Magnetic pincushions are extremely helpful if you tend to toss pins on your work surface. The magnet helps in keeping pins located or corralled and can pick up a spill in seconds. The drawback is that if the pins are left on the magnet for an extended period of time, they will become magnetized and eventually you are apt to find them on your scissor blades and other places that you do not want them. Because they will "collect" pins, if you like keeping all your types of pins separated, this may not be the tool for you.
The standard tomato pincushion seems to have been around forever. A good pincushion is filled with sawdust and wool roving. The wool roving contains lanolin and prevents the pins from rusting.
The strawberry that is attached to most pincushions (but also available separately) is filled with fine sand or emery. The abrasive action of these fillers, remove dirt and rust, keeping the pin or needle sharp and smooth.
You must take the time to place the pins in the tomato type of pincushion for it to be useful but it does more to maintain your pins than a magnetic type of pin holder.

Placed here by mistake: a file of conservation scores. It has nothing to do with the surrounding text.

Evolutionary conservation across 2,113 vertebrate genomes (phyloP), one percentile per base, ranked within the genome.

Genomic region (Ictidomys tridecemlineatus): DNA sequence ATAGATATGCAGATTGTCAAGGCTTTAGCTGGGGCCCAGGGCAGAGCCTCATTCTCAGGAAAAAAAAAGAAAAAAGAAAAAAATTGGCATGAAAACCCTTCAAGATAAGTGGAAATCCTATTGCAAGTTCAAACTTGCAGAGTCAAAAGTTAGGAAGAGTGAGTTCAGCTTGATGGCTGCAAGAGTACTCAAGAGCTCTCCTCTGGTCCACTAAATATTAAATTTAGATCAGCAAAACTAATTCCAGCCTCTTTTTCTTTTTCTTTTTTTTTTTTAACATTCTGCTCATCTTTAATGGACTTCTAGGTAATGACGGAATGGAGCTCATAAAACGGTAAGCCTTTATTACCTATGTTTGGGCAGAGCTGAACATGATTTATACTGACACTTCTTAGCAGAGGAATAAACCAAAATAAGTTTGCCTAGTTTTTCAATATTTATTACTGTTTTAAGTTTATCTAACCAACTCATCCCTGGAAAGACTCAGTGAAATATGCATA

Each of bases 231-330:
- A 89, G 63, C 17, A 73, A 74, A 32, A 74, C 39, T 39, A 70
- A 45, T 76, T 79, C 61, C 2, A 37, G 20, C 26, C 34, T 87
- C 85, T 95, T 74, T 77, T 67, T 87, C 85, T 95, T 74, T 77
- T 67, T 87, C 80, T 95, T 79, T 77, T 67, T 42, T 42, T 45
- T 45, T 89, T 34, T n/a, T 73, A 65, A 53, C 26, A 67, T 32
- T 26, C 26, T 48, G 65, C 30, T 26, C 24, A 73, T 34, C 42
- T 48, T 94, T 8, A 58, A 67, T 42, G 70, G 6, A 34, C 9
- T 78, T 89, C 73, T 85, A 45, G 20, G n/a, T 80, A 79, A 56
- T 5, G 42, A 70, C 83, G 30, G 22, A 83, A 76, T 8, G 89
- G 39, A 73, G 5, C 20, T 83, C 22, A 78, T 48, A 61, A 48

Use: Pincushions may stay in your sewing area and just be handy by the sewing machine.
Care & Maintenance: With magnetic pin holders you must be cautions around electronic equipment and data storage devices to prevent the magnet from damaging them.
Prevent tomato type pincushions from getting holes. The spill out ic very messy to clean up.
Available Options: There are pincushions that have been in sewing boxes for generations and many new options available. Some can be worn on a wrist to have handy when pinning alterations or hand sewing. Small decorative options are also available. There are also elaborate decorative pincushions available at many sewing stores (not pictured here).
Expense: Prices vary widely depending on the quality of the filling and the novelty of the type of pincushion. Look for a tight weave on any fabric type of pincushion to prevent leaking of the contents.